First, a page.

See also: Coy and cố ý

EnglishEdit

PronunciationEdit

Etymology 1Edit

From Old French coi, earlier quei (quiet, still), from Latin quietus (resting, at rest). Doublet of quiet.

AdjectiveEdit

coy (comparative coyer, superlative coyest)

  1. (dated) Bashful, shy, retiring.
  2. (archaic) Quiet, reserved, modest.
  3. Reluctant to give details about something sensitive; notably prudish.
  4. Pretending shyness or modesty, especially in an insincere or flirtatious way.
  5. Soft, gentle, hesitating.
Derived termsEdit
Related termsEdit
TranslationsEdit
The translations below need to be checked and inserted above into the appropriate translation tables, removing any numbers. Numbers do not necessarily match those in definitions. See instructions at Wiktionary:Entry layout § Translations.

VerbEdit

coy (third-person singular simple present coys, present participle coying, simple past and past participle coyed)

  1. (transitive, obsolete) To caress, pet; to coax, entice.
  2. (transitive, obsolete) To calm or soothe.
  3. (transitive, obsolete) To allure; to decoy.
    • 1635, Edward Rainbowe, Labour Forbidden, and Commanded. A Sermon Preached at St. Pauls[sic] Church, September 28. 1634., London: Nicholas Vavasour, page 29:
      For now there are ſprung up a wiſer generation in this kind, who have the Art to coy the fonder ſort into their nets

Etymology 2Edit

Compare decoy.

NounEdit

coy (plural coys)

  1. A trap from which waterfowl may be hunted.

Etymology 3Edit

Abbreviation of company.

NounEdit

coy (plural coys)

  1. (military) A company

ReferencesEdit

  • coy” in Douglas Harper, Online Etymology Dictionary, 2001–2020. [1]

AnagramsEdit


HuaveEdit

Etymology 1Edit

NounEdit

coy

  1. rheumatism

ReferencesEdit

  • Stairs Kreger, Glenn Albert; Scharfe de Stairs, Emily Florence; Olvaries Oviedo, Proceso; Ponce Villanueva, Tereso; Comonfort Llave, Lorenzo (1981) Diccionario huave de San Mateo del Mar (Serie de vocabularios indígenas “Mariano Silva y Aceves”; 24)‎[2] (in Spanish), México, D.F.: Instituto Lingüístico de Verano, pages 88, 205, 268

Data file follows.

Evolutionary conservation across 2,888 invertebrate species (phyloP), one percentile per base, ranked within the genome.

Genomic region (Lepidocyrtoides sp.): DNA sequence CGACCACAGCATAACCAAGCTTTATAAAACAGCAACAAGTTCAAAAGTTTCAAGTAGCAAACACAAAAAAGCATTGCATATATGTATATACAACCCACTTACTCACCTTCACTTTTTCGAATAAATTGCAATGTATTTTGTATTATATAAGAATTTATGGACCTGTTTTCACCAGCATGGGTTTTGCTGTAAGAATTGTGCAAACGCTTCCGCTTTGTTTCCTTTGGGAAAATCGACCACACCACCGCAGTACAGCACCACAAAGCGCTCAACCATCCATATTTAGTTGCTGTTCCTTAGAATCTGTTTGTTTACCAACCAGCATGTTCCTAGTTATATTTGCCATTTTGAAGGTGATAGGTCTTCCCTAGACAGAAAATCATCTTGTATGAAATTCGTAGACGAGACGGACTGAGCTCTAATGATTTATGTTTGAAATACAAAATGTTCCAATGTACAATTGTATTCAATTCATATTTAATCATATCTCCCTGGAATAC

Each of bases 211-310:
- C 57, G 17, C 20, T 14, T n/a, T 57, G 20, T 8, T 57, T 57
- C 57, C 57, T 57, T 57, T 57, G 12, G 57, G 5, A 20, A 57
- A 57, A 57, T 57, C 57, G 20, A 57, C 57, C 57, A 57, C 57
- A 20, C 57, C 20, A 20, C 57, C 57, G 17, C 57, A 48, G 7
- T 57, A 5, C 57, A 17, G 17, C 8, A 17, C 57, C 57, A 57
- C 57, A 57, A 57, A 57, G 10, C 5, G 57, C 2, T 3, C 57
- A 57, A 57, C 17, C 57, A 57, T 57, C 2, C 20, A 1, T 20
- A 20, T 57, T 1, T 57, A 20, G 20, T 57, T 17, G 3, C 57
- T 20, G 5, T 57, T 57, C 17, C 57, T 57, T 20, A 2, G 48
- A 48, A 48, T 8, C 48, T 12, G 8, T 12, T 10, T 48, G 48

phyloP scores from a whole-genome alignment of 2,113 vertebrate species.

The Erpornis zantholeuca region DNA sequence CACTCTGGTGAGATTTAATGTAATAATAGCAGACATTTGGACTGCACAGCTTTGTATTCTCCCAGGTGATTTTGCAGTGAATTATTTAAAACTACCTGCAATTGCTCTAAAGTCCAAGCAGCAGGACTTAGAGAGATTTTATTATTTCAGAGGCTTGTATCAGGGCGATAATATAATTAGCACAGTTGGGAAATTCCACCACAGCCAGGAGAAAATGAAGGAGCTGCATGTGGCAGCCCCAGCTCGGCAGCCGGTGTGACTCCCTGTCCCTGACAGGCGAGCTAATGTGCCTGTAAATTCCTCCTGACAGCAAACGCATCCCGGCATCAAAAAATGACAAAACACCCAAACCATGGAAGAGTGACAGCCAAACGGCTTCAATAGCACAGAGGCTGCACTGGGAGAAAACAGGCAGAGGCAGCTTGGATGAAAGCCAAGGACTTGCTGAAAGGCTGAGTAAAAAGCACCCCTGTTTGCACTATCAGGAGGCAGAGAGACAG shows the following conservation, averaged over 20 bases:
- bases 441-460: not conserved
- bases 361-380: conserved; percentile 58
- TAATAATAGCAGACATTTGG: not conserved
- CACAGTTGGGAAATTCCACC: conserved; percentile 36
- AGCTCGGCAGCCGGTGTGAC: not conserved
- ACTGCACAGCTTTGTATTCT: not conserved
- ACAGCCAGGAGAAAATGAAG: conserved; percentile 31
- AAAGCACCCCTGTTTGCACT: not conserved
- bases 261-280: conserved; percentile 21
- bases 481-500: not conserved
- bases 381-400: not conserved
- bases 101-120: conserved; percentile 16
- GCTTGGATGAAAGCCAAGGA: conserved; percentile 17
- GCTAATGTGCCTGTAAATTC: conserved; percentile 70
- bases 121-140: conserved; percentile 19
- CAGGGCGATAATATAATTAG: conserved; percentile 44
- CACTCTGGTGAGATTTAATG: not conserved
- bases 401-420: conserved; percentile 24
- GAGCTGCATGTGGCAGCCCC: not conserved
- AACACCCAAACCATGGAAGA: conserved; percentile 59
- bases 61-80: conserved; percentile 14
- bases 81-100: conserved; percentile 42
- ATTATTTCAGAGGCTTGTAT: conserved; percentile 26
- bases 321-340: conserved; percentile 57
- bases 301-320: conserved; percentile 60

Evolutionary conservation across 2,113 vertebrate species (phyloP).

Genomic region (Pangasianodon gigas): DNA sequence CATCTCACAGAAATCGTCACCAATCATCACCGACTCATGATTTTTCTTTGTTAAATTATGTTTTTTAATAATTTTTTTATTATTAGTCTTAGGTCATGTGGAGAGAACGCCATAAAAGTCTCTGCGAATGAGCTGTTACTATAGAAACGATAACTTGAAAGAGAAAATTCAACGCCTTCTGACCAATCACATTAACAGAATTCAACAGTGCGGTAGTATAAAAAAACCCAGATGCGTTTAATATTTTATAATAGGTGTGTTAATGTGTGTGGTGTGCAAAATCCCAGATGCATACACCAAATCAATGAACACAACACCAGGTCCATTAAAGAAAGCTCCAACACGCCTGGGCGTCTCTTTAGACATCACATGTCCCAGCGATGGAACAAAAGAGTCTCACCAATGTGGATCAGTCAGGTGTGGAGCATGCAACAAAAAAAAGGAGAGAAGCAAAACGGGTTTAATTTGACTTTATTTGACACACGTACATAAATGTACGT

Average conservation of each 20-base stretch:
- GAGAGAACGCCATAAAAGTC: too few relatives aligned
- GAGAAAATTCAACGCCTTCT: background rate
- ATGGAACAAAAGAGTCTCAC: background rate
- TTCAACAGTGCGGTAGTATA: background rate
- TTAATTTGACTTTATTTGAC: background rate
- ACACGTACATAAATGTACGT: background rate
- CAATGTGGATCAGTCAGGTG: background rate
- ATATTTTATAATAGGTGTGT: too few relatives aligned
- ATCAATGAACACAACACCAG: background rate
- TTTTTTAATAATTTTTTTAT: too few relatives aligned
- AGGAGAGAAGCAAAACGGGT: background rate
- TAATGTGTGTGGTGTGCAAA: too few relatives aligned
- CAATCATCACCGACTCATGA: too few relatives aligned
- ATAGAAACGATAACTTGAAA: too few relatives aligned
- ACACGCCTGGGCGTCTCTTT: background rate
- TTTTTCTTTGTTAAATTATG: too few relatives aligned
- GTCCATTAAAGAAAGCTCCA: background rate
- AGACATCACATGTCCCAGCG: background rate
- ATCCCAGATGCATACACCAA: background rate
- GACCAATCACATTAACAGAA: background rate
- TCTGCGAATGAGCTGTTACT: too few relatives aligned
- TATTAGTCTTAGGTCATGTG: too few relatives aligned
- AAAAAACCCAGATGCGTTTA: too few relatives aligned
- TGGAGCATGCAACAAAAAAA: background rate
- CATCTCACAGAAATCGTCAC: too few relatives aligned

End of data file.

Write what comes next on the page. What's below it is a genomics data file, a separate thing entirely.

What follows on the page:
Etymology 2Edit

NounEdit

coy

  1. rabbit

ReferencesEdit

  • Stairs Kreger, Glenn Albert; Scharfe de Stairs, Emily Florence; Olvaries Oviedo, Proceso; Ponce Villanueva, Tereso; Comonfort Llave, Lorenzo (1981) Diccionario huave de San Mateo del Mar (Serie de vocabularios indígenas “Mariano Silva y Aceves”; 24)‎[3] (in Spanish), México, D.F.: Instituto Lingüístico de Verano, pages 88, 212, 416

Etymology 3Edit

NounEdit

coy

  1. short tail, stub

ReferencesEdit

  • Stairs Kreger, Glenn Albert; Scharfe de Stairs, Emily Florence; Olvaries Oviedo, Proceso; Ponce Villanueva, Tereso; Comonfort Llave, Lorenzo (1981) Diccionario huave de San Mateo del Mar (Serie de vocabularios indígenas “Mariano Silva y Aceves”; 24)‎[4] (in Spanish), México, D.F.: Instituto Lingüístico de Verano, pages 88, 211, 265

Middle FrenchEdit

Alternative formsEdit

EtymologyEdit

From Old French coi, from Vulgar Latin quetus, from Latin quietus.

AdjectiveEdit

coy m (feminine singular coye, masculine plural coys, feminine plural coyes)

  1. (of a person) calm; composed

DescendantsEdit

  • French: coi

SpanishEdit

EtymologyEdit

From Dutch kooi (bunk). Doublet of gavia and cávea.

PronunciationEdit

NounEdit

coy m (plural coyes or cois)

  1. (nautical) a type of hammock made of sailcloth used as a makeshift bunk